Hamilton or Schumacher? Brawn weighs in on 'greatest' debate
Lewis Hamilton and Michael Schumacher shared just three seasons in F1 together, yet both drivers’ careers have defined their respective eras. And with Hamilton well-placed to equal the great German’s seven titles in 2020, Formula 1’s Managing Director of Motorsports Ross Brawn has explained the winning qualities shared by both drivers.
Brawn worked with both drivers during his career, overseeing all seven of Schumacher’s championships as Technical Director for both Benetton (from 1991-96) and Ferrari (from 1997-2006), before helping to bring Hamilton from McLaren to Mercedes for 2013 – as a replacement for Schumacher, incidentally – whilst Team Principal at the Silver Arrows.
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“They are both massively talented in what they do in the car and those moments where they pull something out of nowhere,” said Brawn. “Some of the qualifying laps Lewis has done have left the team speechless.
“Michael was the same. There are sometimes just those drivers who can do that.
“Lewis… has deserved every championship he has won,” Brawn added. “He has got himself at the right team at the right time and he is at peak performance.
“He doesn’t make mistakes and is a fantastic driver. His performance is exceptional. It is not like Lewis is winning out of luck. He is winning because he is doing a fantastic job and you have to give him credit.”
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Aside from matching Schumacher’s seven titles, 2020 could also see Hamilton surpass Schumacher’s record of 91 victories, a tally many thought would never be beaten. But Brawn noted one key difference between the two champions in their approaches.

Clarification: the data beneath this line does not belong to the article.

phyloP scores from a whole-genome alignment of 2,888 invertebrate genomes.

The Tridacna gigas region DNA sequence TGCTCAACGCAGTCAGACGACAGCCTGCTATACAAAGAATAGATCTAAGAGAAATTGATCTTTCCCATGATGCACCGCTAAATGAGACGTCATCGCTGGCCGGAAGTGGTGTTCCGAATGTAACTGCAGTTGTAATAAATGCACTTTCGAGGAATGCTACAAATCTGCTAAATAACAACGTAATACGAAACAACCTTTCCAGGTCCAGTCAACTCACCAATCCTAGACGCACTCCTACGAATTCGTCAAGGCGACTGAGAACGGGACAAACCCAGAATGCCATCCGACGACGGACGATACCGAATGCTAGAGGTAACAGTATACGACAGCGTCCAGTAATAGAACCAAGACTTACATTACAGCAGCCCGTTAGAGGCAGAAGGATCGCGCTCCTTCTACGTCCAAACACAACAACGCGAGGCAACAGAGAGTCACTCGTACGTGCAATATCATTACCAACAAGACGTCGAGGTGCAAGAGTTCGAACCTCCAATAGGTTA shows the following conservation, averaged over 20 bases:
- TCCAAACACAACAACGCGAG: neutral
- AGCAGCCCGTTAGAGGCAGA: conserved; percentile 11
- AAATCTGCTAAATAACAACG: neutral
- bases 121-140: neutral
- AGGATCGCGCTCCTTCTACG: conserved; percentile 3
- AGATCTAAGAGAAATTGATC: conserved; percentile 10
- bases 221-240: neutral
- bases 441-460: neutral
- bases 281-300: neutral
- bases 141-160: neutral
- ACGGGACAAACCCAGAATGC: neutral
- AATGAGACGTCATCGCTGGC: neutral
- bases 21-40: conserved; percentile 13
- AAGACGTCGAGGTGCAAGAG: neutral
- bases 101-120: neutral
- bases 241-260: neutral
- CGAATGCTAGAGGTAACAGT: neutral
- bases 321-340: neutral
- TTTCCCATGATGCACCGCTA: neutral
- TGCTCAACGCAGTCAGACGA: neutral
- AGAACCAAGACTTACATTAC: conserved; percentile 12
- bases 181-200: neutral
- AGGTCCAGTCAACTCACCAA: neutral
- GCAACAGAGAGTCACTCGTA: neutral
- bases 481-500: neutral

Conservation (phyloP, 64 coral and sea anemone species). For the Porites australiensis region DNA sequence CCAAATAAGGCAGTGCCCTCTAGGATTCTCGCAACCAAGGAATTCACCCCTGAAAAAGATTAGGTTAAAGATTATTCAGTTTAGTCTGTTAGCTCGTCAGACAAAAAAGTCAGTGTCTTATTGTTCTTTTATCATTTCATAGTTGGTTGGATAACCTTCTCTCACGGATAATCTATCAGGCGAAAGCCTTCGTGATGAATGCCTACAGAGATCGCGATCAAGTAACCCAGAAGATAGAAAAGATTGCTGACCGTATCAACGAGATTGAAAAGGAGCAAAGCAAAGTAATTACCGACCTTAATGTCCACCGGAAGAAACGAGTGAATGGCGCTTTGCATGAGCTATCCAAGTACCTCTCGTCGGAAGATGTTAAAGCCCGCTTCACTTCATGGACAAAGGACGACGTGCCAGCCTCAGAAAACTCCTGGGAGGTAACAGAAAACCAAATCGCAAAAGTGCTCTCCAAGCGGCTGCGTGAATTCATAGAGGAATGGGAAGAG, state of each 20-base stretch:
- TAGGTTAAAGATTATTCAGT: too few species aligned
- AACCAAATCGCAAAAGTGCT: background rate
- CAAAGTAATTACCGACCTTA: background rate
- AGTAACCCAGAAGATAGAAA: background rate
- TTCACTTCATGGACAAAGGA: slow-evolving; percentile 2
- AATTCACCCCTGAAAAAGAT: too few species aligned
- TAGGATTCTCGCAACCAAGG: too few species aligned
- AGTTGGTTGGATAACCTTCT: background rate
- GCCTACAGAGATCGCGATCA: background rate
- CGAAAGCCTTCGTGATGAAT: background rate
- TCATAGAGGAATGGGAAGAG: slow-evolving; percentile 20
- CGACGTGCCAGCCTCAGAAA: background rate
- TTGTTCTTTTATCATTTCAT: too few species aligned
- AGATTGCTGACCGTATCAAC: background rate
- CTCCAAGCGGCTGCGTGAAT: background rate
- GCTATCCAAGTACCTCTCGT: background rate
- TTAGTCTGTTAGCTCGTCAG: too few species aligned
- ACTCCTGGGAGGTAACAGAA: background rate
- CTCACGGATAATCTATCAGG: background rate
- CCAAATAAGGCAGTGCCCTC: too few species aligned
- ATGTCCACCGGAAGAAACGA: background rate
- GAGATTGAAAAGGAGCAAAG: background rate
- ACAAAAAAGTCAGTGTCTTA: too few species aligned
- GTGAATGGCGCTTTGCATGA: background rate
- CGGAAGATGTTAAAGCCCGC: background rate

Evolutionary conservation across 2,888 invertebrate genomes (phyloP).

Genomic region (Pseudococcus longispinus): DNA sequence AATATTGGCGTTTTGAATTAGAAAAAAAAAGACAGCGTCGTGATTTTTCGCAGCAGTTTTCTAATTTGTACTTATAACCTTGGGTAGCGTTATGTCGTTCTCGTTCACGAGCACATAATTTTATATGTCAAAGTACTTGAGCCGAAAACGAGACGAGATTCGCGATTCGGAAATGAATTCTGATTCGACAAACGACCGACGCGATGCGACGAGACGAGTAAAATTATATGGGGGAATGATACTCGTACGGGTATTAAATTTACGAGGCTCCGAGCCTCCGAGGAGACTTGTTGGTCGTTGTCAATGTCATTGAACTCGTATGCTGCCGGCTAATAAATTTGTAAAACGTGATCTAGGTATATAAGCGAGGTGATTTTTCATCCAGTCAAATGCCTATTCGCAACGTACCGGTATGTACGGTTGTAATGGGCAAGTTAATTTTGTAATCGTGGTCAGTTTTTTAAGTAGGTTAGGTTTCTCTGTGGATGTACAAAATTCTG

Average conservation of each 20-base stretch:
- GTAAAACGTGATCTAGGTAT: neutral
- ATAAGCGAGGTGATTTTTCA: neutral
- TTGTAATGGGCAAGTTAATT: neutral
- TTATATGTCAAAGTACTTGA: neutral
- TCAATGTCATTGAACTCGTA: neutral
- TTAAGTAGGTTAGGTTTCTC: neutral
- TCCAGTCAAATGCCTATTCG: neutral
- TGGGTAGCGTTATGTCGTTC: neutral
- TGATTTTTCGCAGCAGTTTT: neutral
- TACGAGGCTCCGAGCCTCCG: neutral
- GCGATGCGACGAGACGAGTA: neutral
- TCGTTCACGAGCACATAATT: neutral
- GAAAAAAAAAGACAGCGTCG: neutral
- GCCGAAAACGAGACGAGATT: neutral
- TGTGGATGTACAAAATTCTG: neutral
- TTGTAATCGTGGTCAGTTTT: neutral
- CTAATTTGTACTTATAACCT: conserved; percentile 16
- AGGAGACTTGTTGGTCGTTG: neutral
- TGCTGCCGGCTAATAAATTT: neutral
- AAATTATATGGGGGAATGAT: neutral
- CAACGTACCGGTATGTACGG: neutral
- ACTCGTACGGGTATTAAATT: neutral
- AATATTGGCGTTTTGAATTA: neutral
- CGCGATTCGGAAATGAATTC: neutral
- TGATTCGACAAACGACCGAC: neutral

“They were different eras, different competition, different types of car, and quite different personalities,” explained Brawn. “Very different personalities.
“Lewis is incredibly professional, dedicated and committed but Michael had an intensity of detail toward the car that Lewis doesn’t need. Michael was brought up in an era where there wasn’t the technology there is now. Data analysis was pretty crude; driver involvement was much higher.
“Now a driver gets out of the car and the engineer has an analysis of the car’s behaviour through every corner. So the driver almost doesn’t have to say very much.
Michael had that intensity and involvement in the car that Lewis doesn’t need to have
“When I first worked with Michael, we had a sheet with the corner numbers on and he had to explain where he had understeer or oversteer and we would then analyse that. Now, by the time the driver turns his radio on, they have the analysis.
“So the needs and requirements of a driver are quite different. Michael had that intensity and involvement in the car that Lewis doesn’t need to have, so I don’t know how he would engage in that way as he’s been brought up in an era where that isn’t needed.”
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MSC vs HAM ahead of the 2020 season...
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